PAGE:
Determination of Fecal Coliform Loading and its Impact on River Water Quality for TMDL Development
The reach of Red River of the North flowing through the Cities of Fargo, ND and Moorhead, MN has been impaired due to the fecal coliform. Analyses of water quality samples and rainfall data showed that high coliform concentration in the river was related to rain events, and runoffs from the urban areas are major sources of fecal coliform contamination. To determine the fecal coliform total maximum daily load (TMDL) and to develop an implementation plan for water quality improvement, an extensive water quality sampling and model simulation program was carried out to calculate storm runoff flow rates, fecal coliform loads from the runoffs, and their impact on Red River water quality.
The Storm Water Management Model (SWMM) was used to simulate the runoff flow rates and fecal coliform concentrations from different drainage areas under various rainfall conditions. Hydrographs and pollutographs generated by the model were used to determine the average daily fecal coliform load from each drainage area and the total load to the Red River. Steady state water quality model, QUAL2E, was employed for determining the impact of storm water runoff on Red River fecal coliform concentration. Event mean concentration (EMC) was used as a tool to link dynamic SWMM model to steady state QUAL2E model. The runoff sampling and modeling results were used to analyze the effect of rainfall properties on fecal coliform EMC. The study also identified sanitary sewer bypass as the potential source of high fecal coliform concentration in the River.
The Red River of the North, located in the north-central plains of the United States, plays an important rule in the regional development and is used for water supply, irrigation, industry, livestock, and recreation. The reach of the Red River main stem that flows through the Fargo, ND and Moorhead, MN areas was identified as impaired for its designated use due to high fecal coliform concentrations. Under the Clean Water Act, a pollutant-specific total maximum daily load (TMDL) needs to be developed. Led by Minnesota Pollution Control Agency (MPCA), a project team was assembled with participation of North Dakota Department of Health, Cities of Fargo and Moorhead, River Keepers, a voluntary group, and North Dakota State University (NDSU). Researchers from the NDSU Civil Engineering Department were responsible for determining fecal coliform loads from various sources and simulate its impact on the Red River water quality. The results of this study are presented in this paper.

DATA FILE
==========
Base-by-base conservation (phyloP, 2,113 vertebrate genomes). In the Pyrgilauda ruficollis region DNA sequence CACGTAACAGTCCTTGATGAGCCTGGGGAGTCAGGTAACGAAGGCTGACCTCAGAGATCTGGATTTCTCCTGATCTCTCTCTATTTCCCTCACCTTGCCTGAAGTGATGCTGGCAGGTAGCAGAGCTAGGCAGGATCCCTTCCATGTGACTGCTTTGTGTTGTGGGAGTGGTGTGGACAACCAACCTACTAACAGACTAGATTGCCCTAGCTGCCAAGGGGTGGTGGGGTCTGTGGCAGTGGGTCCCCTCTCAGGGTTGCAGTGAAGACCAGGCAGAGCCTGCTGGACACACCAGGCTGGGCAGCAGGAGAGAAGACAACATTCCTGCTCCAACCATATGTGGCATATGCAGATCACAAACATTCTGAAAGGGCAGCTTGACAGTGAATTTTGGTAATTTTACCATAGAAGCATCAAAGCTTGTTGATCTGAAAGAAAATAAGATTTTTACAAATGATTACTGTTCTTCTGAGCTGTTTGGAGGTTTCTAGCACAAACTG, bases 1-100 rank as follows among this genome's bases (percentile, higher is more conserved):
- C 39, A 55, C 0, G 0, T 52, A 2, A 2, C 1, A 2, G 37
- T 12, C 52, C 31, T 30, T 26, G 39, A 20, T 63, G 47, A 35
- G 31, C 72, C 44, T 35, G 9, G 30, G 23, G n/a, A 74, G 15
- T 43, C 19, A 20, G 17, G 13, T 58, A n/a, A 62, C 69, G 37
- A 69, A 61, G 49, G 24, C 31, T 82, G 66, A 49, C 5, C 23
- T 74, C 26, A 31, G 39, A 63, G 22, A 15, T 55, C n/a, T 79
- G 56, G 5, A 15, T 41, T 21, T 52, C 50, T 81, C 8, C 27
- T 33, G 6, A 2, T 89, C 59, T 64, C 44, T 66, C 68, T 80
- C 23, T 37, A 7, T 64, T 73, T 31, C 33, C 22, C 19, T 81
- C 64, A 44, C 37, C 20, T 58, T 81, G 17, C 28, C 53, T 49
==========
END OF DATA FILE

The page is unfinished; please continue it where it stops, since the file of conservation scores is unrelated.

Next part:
The Red River formed at Wahpeton, ND and Breckenridge, MN by the confluence of the Ottertail and Bois de Sioux rivers flows northward through the Red River Valley and drains into Lake Winnipeg in Canada. It flows across the flat, former bottom of the ancient glacial Lake Agassiz with average relief of only 2-3 feet per mile towards the river and 1-2 feet per mile northwards. The Red River forms the boundary between North Dakota and Minnesota as it meanders for 394 river miles (mi) to the Canadian border, a path that is nearly double the straight-line distance. The river flow rate varies greatly through out a year. Snow melting in the spring often causes flood conditions and rainfalls in early summer result in high river flows (Stoner et al., 1993). During the dry months of a year, the river flow rate can be very low, especially in the upper portion of the river, causing water shortage concerns. The area is renowned for its harsh and long winters with an annual average temperature of only 41.0◦F. A map of the Red River Basin is shown in Figure 1, with the impaired reach area highlighted.